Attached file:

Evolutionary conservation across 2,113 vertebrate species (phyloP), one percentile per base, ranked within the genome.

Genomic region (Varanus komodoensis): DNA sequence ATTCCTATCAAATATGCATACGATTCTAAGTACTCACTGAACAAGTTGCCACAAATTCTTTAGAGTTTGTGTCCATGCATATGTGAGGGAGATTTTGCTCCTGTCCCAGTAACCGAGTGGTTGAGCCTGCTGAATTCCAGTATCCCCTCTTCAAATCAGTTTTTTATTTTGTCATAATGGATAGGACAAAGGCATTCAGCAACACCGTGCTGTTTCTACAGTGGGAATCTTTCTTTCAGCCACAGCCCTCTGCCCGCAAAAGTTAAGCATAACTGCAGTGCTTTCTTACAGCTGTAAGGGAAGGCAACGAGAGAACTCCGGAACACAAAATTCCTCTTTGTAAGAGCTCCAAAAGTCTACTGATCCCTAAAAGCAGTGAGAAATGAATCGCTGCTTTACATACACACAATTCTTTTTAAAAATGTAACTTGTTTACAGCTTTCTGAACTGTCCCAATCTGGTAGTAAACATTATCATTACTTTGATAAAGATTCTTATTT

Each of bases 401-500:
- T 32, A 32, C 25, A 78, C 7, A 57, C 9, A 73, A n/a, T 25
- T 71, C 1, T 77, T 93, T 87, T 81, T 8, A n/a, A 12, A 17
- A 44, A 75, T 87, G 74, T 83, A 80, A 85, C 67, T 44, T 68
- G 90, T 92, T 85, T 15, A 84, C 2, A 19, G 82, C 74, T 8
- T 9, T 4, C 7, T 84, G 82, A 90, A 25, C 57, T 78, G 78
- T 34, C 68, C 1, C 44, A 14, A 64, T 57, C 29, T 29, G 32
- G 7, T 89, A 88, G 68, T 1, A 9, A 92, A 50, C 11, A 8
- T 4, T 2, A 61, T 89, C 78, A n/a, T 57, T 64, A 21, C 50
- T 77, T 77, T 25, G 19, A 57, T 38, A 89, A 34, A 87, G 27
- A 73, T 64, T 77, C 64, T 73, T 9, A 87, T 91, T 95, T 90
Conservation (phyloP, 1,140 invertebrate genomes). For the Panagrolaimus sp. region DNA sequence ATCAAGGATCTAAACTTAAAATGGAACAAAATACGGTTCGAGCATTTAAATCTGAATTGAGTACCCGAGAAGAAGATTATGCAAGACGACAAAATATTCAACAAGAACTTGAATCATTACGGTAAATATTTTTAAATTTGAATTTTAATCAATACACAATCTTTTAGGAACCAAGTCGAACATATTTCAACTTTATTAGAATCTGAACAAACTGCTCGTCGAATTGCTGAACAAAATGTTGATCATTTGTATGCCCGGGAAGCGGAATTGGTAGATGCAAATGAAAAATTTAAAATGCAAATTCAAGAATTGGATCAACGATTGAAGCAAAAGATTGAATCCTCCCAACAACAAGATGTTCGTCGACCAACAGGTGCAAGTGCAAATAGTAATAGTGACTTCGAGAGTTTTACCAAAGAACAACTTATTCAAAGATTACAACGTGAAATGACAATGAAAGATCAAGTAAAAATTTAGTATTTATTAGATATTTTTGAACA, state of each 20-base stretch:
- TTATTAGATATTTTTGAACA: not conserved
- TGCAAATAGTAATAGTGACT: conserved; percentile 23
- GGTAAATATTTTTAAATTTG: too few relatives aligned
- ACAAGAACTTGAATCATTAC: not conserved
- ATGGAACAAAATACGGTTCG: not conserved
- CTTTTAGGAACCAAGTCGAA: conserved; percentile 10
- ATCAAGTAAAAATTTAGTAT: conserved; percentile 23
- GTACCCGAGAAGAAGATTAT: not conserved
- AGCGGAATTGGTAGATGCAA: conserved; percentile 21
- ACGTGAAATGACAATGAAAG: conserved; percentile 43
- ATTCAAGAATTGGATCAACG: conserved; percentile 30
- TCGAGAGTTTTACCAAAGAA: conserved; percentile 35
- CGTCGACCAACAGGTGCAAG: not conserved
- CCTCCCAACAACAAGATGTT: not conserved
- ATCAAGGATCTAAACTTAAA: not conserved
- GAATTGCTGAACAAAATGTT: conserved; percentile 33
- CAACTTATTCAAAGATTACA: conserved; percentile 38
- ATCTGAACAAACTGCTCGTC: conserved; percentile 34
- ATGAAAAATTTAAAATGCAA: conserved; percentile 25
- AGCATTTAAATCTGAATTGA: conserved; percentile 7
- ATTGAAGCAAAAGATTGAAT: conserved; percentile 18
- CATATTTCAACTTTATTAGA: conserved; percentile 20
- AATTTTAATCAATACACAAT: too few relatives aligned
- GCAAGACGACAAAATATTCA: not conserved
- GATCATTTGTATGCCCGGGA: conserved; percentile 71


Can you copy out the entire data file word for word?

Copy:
Evolutionary conservation across 2,113 vertebrate species (phyloP), one percentile per base, ranked within the genome.

Genomic region (Varanus komodoensis): DNA sequence ATTCCTATCAAATATGCATACGATTCTAAGTACTCACTGAACAAGTTGCCACAAATTCTTTAGAGTTTGTGTCCATGCATATGTGAGGGAGATTTTGCTCCTGTCCCAGTAACCGAGTGGTTGAGCCTGCTGAATTCCAGTATCCCCTCTTCAAATCAGTTTTTTATTTTGTCATAATGGATAGGACAAAGGCATTCAGCAACACCGTGCTGTTTCTACAGTGGGAATCTTTCTTTCAGCCACAGCCCTCTGCCCGCAAAAGTTAAGCATAACTGCAGTGCTTTCTTACAGCTGTAAGGGAAGGCAACGAGAGAACTCCGGAACACAAAATTCCTCTTTGTAAGAGCTCCAAAAGTCTACTGATCCCTAAAAGCAGTGAGAAATGAATCGCTGCTTTACATACACACAATTCTTTTTAAAAATGTAACTTGTTTACAGCTTTCTGAACTGTCCCAATCTGGTAGTAAACATTATCATTACTTTGATAAAGATTCTTATTT

Each of bases 401-500:
- T 32, A 32, C 25, A 78, C 7, A 57, C 9, A 73, A n/a, T 25
- T 71, C 1, T 77, T 93, T 87, T 81, T 8, A n/a, A 12, A 17
- A 44, A 75, T 87, G 74, T 83, A 80, A 85, C 67, T 44, T 68
- G 90, T 92, T 85, T 15, A 84, C 2, A 19, G 82, C 74, T 8
- T 9, T 4, C 7, T 84, G 82, A 90, A 25, C 57, T 78, G 78
- T 34, C 68, C 1, C 44, A 14, A 64, T 57, C 29, T 29, G 32
- G 7, T 89, A 88, G 68, T 1, A 9, A 92, A 50, C 11, A 8
- T 4, T 2, A 61, T 89, C 78, A n/a, T 57, T 64, A 21, C 50
- T 77, T 77, T 25, G 19, A 57, T 38, A 89, A 34, A 87, G 27
- A 73, T 64, T 77, C 64, T 73, T 9, A 87, T 91, T 95, T 90
Conservation (phyloP, 1,140 invertebrate genomes). For the Panagrolaimus sp. region DNA sequence ATCAAGGATCTAAACTTAAAATGGAACAAAATACGGTTCGAGCATTTAAATCTGAATTGAGTACCCGAGAAGAAGATTATGCAAGACGACAAAATATTCAACAAGAACTTGAATCATTACGGTAAATATTTTTAAATTTGAATTTTAATCAATACACAATCTTTTAGGAACCAAGTCGAACATATTTCAACTTTATTAGAATCTGAACAAACTGCTCGTCGAATTGCTGAACAAAATGTTGATCATTTGTATGCCCGGGAAGCGGAATTGGTAGATGCAAATGAAAAATTTAAAATGCAAATTCAAGAATTGGATCAACGATTGAAGCAAAAGATTGAATCCTCCCAACAACAAGATGTTCGTCGACCAACAGGTGCAAGTGCAAATAGTAATAGTGACTTCGAGAGTTTTACCAAAGAACAACTTATTCAAAGATTACAACGTGAAATGACAATGAAAGATCAAGTAAAAATTTAGTATTTATTAGATATTTTTGAACA, state of each 20-base stretch:
- TTATTAGATATTTTTGAACA: not conserved
- TGCAAATAGTAATAGTGACT: conserved; percentile 23
- GGTAAATATTTTTAAATTTG: too few relatives aligned
- ACAAGAACTTGAATCATTAC: not conserved
- ATGGAACAAAATACGGTTCG: not conserved
- CTTTTAGGAACCAAGTCGAA: conserved; percentile 10
- ATCAAGTAAAAATTTAGTAT: conserved; percentile 23
- GTACCCGAGAAGAAGATTAT: not conserved
- AGCGGAATTGGTAGATGCAA: conserved; percentile 21
- ACGTGAAATGACAATGAAAG: conserved; percentile 43
- ATTCAAGAATTGGATCAACG: conserved; percentile 30
- TCGAGAGTTTTACCAAAGAA: conserved; percentile 35
- CGTCGACCAACAGGTGCAAG: not conserved
- CCTCCCAACAACAAGATGTT: not conserved
- ATCAAGGATCTAAACTTAAA: not conserved
- GAATTGCTGAACAAAATGTT: conserved; percentile 33
- CAACTTATTCAAAGATTACA: conserved; percentile 38
- ATCTGAACAAACTGCTCGTC: conserved; percentile 34
- ATGAAAAATTTAAAATGCAA: conserved; percentile 25
- AGCATTTAAATCTGAATTGA: conserved; percentile 7
- ATTGAAGCAAAAGATTGAAT: conserved; percentile 18
- CATATTTCAACTTTATTAGA: conserved; percentile 20
- AATTTTAATCAATACACAAT: too few relatives aligned
- GCAAGACGACAAAATATTCA: not conserved
- GATCATTTGTATGCCCGGGA: conserved; percentile 71